On the morning of June 24, 2016, residents of Great Britain woke up to the news that their country was going to leave the European Union, as a result of the Brexit referendum vote held the previous day. The reaction to Brexit in financial markets was swift, with the British pound sterling dropping sharply against the currencies of the country’s major trading partners. Business decision makers in the UK and around the world had to contend with a new variable in their strategies for producing and selling goods and services.
Brexit may be one of the more extreme examples, but political and economic surprises seem to be happening with more frequency in recent months. For managers worried about the effect of large-scale surprises on their demand markets, it is more important than ever to gain a stronger hand over things that they can control.
What challenges will the CG sector face as a result of Brexit?
Depending on where goods are manufactured, CG companies are planning up to 25% cost price increase. However, if the company is based in the UK, they may actually benefit from competitor CPI and will have an opportunity to increase market share in the UK. Overall, it is expected that there could be potential trade barriers and increased bureaucracy, supply chains could become less efficient and the timeframe for getting goods from the country of origin to the destination may increase. This, in turn, may lead to holding increased inventory in the UK i.e. reduced cashflow. Brands in 2019 will face the dual challenge of staying competitive versus other brands by reducing trade spend and also preparing against the retailer’s private label that has witnessed the market share grow across all categories in the last decade.
What can CG companies do to prepare for uncertainty?
You can’t do much about outcomes like Brexit – or, for that matter, about the economic impact of unemployment, inflation or GDP growth trends. But you do have data – historical records of sales that give you insights at the granular level of every customer and every SKU sold to that customer. That set of data is the key to making informed decisions around promotion activities, integrating those decisions with other marketing levers such as assortment mix & category management, and anticipating alternative outcomes through what-if scenario planning.
Modeling for the Unknown
That last point – anticipating alternative outcomes through what-if scenario planning – becomes a critical component of your trade promotion management in a world of Brexit-like surprises. What if the national currency in your major selling market plunges, like the British pound did after the Brexit vote? What if that triggers a much higher than anticipated inflationary trend? What if unemployment rises and demand for discretionary spending by your target consumer demographic falls?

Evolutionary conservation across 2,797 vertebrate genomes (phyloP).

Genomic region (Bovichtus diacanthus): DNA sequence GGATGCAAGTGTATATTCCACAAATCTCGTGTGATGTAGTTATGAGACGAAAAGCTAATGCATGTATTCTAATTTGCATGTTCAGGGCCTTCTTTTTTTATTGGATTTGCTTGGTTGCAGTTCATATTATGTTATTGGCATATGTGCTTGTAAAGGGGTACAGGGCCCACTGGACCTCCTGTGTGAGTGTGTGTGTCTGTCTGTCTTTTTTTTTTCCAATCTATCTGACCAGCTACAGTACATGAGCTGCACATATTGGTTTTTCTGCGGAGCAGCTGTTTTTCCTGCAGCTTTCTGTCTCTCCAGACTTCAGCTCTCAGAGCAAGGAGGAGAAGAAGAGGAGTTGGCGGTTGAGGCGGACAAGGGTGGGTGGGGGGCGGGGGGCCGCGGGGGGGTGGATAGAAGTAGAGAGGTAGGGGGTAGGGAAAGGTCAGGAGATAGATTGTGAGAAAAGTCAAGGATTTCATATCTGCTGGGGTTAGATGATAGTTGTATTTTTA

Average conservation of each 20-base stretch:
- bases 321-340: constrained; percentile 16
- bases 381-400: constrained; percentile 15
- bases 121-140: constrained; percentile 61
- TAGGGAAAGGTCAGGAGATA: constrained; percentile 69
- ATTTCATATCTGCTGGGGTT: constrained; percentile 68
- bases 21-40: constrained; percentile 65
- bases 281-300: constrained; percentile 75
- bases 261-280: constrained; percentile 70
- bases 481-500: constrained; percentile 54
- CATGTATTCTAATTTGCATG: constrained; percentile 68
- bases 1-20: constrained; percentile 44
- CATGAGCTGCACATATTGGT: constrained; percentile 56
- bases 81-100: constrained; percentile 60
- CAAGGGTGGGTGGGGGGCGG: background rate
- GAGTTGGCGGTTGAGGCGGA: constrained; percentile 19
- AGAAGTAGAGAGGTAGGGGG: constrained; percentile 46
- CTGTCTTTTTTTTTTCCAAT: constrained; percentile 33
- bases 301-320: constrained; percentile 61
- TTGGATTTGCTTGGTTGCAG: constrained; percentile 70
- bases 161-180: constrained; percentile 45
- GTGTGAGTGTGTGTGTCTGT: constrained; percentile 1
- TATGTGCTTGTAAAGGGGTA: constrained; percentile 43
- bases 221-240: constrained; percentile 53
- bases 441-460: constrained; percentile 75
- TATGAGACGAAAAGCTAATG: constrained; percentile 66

Scenario planning enables teams of promotion and other marketing decision-makers to understand the real, monetary implications of these what-if situations. Trade Promotion Optimization (TPO) software with scenario planning capabilities gives managers the ability to evaluate alternative probabilistic outcomes – for example, 25 percent best-case, 50 percent default-case, 25 percent worst case – and see the variation in revenue, profit margin, profit dollars and other key financial metrics.
Machine Learning Vs. Black Box Approach
Marketing managers know how quickly data can become stale and outdated. Consumer demand is constantly evolving – and at an even faster clip in a world where social media, online reviews, and third-party incentives can change tastes and preferences in real time. Historical data patterns can lose predictive value unless there are ways for the system to “learn” and process new information in real time. Recent software platforms have evolved to enable this kind of learning.
For example, a salesperson in the field may become aware of circumstances around a planned sale that call into question prior assumptions. It may be something as simple (yet unexpected) as a freak weather event with the likelihood of disrupting near-term demand patterns. Or it may a sudden Brexit-like surprise with similar disruptive potential. The salesperson has the ability to input this observation via Data Scientist into the system – effectively “telling” the predictive models that a new, previously unaccounted-for variable is the reason why the outcome for this sale may measurably vary from established patterns. The models learn, and the data become available for even more nuanced “what-if” scenarios going forward.
It would be nice to live in a world where you didn’t have to reckon with the impact of major external surprises on any given day. In the absence of that, though, good data and informative models give you the power of understanding – and measuring – their potential impact.
Promax TPO has predictive planning capability – based on the machine learning concept, it provides users the ability to quickly and efficiently conduct ‘what – if’ analysis to model different promotion scenarios, and review systematically generated business outcomes to determine the best combination of promotional inputs. It enables a powerful planning and analysis ecosystem that can be tailored to the needs of each business stakeholder. Our data science and professional services teams are led by experienced domain experts to help you create predictive models to give your business a competitive advantage through best practices in trade promotion optimization.
For more information, visit our website http://promax.wipro.com For queries, write to us at WPAS-Promax@wipro.com